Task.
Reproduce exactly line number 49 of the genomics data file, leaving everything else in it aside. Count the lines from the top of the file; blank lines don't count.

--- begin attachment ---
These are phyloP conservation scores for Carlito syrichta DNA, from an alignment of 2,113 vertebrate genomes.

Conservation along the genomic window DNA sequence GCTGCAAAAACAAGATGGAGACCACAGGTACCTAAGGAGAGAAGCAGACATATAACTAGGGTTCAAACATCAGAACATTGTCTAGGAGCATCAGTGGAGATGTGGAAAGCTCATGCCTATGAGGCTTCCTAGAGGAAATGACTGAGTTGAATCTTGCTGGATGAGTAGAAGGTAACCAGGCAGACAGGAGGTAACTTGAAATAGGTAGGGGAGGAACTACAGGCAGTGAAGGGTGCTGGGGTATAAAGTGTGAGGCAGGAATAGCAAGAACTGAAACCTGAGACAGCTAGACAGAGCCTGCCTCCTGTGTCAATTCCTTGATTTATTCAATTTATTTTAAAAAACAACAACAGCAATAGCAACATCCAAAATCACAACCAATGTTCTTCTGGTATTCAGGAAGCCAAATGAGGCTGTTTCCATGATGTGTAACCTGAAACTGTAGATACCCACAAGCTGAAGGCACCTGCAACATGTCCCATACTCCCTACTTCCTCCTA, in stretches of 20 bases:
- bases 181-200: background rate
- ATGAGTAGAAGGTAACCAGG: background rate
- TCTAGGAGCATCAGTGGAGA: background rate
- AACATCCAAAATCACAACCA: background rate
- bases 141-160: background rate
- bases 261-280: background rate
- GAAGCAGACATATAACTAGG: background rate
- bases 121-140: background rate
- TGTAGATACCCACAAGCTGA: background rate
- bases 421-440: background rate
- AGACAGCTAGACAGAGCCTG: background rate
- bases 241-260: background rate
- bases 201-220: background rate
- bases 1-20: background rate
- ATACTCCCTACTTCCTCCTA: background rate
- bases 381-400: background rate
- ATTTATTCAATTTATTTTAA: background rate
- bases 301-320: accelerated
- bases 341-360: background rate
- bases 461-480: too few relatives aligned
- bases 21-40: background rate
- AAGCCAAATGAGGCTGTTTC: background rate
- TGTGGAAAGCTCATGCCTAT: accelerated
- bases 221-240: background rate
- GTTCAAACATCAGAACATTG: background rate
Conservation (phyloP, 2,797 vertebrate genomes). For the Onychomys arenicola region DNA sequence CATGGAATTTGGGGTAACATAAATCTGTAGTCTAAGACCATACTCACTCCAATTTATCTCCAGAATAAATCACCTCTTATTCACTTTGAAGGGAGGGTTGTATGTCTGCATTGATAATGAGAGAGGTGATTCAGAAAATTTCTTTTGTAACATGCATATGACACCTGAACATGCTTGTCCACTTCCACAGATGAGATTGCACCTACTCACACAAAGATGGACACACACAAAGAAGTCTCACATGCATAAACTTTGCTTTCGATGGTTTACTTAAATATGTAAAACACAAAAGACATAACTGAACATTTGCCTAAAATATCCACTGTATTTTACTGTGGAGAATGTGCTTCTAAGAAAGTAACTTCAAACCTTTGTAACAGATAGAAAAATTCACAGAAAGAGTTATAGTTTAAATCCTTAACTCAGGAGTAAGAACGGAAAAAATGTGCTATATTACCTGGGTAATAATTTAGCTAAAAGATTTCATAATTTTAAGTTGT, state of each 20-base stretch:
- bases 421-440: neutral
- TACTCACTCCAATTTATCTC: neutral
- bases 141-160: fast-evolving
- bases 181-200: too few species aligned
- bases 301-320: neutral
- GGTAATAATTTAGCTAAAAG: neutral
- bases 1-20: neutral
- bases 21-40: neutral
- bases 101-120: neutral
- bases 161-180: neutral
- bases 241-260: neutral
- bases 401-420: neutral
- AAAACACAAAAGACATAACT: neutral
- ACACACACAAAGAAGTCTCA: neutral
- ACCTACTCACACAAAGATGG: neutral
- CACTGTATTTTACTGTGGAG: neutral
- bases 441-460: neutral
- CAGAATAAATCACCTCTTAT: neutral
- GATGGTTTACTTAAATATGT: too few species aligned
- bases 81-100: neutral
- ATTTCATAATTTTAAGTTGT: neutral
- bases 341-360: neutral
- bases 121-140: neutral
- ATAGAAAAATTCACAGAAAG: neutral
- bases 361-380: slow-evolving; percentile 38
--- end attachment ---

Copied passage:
- ATTTCATAATTTTAAGTTGT: neutral